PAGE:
Brisbane coach Justin Leppitsch hopes the AFL will use its rich new broadcast deal to help strengthen clubs in frontier markets and close the gap between rich and poor.
As the game’s stakeholders began lining up for a slice of the AFL’s historic $2.5 billion war chest, Leppitsch took the opportunity on Wednesday to put forward the Lions’ case for a cash injection.
The Lions are among the lowest spenders in the AFL on their football department, and their training and administration base at the Gabba is light years behind some of the more-newly constructed club headquarters in the competition.
Crowds and general interest have also dropped off in south-east Queensland this year on the back of Brisbane and Gold Coast’s struggles.
Leppitsch said the new TV deal presented the AFL with a rare opportunity to tick longstanding items off club wishlists.
“There’s so many things in clubland that need to be fixed up,” he said.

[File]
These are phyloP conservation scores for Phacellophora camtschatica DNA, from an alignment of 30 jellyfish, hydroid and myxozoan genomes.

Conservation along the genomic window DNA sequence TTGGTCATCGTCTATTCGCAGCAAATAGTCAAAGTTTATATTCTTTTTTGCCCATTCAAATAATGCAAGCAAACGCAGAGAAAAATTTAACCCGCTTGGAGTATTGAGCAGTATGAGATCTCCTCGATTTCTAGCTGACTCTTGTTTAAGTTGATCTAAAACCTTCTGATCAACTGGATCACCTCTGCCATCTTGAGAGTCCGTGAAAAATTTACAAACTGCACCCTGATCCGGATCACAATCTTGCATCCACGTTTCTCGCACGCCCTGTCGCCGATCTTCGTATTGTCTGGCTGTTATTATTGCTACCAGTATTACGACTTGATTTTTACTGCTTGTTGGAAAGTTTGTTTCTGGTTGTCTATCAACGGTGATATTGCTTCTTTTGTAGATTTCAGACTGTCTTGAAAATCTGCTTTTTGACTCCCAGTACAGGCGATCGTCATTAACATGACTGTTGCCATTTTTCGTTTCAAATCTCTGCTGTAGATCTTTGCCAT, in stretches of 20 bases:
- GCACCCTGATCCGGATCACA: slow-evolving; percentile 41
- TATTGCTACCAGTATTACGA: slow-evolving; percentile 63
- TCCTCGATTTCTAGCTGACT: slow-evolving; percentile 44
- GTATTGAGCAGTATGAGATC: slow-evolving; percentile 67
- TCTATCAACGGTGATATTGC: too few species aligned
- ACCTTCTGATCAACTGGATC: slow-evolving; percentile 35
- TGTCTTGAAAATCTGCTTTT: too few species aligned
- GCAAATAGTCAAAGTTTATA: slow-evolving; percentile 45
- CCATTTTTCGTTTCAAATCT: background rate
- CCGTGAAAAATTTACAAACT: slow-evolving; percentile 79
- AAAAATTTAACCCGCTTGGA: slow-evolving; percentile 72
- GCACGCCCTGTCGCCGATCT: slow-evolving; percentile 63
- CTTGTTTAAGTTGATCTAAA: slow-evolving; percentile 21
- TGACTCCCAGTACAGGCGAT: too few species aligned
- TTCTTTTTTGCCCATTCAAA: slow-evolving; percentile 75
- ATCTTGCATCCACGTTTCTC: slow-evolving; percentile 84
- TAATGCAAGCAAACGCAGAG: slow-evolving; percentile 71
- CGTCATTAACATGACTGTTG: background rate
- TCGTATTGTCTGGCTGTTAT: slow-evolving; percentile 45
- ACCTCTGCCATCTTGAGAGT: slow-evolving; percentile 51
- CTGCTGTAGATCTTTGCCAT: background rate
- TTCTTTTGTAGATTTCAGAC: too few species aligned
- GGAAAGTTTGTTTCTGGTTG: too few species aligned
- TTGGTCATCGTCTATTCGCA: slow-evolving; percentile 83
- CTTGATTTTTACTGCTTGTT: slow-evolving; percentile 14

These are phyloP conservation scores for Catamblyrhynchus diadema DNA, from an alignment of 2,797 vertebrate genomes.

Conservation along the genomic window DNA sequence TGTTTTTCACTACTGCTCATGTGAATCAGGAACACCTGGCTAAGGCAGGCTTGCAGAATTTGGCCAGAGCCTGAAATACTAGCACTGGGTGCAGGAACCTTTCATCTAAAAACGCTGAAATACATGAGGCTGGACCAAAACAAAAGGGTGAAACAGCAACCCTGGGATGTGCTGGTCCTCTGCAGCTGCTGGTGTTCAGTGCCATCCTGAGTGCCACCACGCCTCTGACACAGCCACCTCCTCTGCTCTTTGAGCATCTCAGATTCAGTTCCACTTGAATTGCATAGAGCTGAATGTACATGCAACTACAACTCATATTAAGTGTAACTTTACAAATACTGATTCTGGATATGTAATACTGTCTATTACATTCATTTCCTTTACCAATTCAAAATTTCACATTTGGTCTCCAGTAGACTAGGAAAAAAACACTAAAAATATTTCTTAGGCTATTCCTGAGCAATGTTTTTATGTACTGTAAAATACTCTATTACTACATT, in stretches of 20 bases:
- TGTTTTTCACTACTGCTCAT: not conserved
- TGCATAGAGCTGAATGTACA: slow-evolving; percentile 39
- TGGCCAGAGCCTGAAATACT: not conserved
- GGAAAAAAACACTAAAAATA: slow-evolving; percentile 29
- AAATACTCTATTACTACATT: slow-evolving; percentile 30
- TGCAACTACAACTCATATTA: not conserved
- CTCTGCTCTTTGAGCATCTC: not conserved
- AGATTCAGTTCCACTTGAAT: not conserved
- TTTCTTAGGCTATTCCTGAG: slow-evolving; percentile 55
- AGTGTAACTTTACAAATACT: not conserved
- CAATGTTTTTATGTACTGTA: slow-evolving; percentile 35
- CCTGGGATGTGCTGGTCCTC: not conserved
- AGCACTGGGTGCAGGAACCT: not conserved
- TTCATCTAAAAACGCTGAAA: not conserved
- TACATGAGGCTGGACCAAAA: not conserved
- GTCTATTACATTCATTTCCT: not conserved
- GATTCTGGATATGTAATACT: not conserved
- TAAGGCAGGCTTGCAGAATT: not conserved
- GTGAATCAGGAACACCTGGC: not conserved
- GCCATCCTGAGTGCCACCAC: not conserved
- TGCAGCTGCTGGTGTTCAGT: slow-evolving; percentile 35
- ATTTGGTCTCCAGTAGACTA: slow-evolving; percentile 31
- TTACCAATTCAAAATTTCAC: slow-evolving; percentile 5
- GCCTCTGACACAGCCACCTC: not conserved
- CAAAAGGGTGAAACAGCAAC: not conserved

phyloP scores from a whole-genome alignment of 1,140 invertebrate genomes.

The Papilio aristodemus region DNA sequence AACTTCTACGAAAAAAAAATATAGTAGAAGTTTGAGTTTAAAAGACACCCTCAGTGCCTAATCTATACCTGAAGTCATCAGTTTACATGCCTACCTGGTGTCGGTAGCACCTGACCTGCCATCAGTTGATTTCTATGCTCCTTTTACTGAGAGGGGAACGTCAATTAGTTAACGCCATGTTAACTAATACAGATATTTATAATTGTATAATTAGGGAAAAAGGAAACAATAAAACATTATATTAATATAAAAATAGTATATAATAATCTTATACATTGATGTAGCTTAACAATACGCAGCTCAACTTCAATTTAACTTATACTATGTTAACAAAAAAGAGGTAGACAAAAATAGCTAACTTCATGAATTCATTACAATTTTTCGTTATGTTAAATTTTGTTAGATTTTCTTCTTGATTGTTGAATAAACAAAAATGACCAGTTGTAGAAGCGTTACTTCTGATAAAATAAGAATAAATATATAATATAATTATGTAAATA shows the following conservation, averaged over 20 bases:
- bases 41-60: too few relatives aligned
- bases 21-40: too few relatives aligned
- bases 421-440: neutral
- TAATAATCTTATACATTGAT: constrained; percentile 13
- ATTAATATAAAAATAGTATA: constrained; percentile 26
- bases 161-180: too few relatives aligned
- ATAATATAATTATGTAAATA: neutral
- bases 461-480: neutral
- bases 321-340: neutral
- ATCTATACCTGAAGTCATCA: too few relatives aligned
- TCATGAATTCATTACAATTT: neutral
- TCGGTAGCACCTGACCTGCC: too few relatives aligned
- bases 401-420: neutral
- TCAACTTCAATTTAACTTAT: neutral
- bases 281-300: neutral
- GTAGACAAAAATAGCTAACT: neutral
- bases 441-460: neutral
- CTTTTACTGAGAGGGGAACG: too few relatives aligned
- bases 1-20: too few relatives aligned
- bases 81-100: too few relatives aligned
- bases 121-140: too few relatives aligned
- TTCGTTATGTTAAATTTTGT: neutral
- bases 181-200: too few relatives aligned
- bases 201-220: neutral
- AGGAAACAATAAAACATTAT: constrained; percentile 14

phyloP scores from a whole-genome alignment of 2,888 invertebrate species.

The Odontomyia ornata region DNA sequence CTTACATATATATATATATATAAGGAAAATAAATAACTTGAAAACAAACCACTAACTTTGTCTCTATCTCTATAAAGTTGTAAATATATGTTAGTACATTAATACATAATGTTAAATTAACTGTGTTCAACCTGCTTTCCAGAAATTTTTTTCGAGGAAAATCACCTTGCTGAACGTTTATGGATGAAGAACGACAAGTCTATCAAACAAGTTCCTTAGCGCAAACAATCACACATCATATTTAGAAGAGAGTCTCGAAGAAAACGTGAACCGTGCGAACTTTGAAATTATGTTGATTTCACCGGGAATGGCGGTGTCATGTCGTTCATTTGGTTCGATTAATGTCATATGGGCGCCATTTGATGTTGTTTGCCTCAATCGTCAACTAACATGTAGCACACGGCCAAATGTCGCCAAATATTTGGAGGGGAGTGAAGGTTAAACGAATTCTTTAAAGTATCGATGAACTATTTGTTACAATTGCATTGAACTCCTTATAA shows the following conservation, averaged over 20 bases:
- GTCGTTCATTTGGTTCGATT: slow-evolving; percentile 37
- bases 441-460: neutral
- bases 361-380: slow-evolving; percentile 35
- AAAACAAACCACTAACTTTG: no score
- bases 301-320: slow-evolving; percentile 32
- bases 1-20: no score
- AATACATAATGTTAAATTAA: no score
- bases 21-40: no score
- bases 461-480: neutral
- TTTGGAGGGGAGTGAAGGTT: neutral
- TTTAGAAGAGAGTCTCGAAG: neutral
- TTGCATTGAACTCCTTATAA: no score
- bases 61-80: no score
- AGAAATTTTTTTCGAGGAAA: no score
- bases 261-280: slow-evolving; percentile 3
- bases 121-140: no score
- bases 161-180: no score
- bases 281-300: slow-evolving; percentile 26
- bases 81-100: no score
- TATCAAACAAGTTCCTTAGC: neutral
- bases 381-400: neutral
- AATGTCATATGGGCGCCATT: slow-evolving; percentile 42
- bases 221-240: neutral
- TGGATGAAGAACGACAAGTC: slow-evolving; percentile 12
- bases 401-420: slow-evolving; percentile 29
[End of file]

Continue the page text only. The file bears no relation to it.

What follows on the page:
“There’s things that money can’t buy that we can fix ourselves but there’s things that money can only fix that we need as well.
“We’re not the only ones, I’m sure.
“There’s some things in the background that hopefully the industry understands that needs to be evened up so the playing field gets even as well.”
Leppitsch said the AFL should be aiming for both the Lions and the Suns to be self-sufficient by the end of the next broadcast arrangement in 2022.
“(Interest) does fluctuate in Queensland and NSW so we need to make sure it’s solid and strong,” he said.
“I’m really confident with Gil (McLachlan) and the AFL, they’ve been up here a lot and they’re really conscious of what we need to do to get this club right.
“And get it right for a long history – not just come up, win some premierships and go back to the bottom.
“We don’t want to do this again.”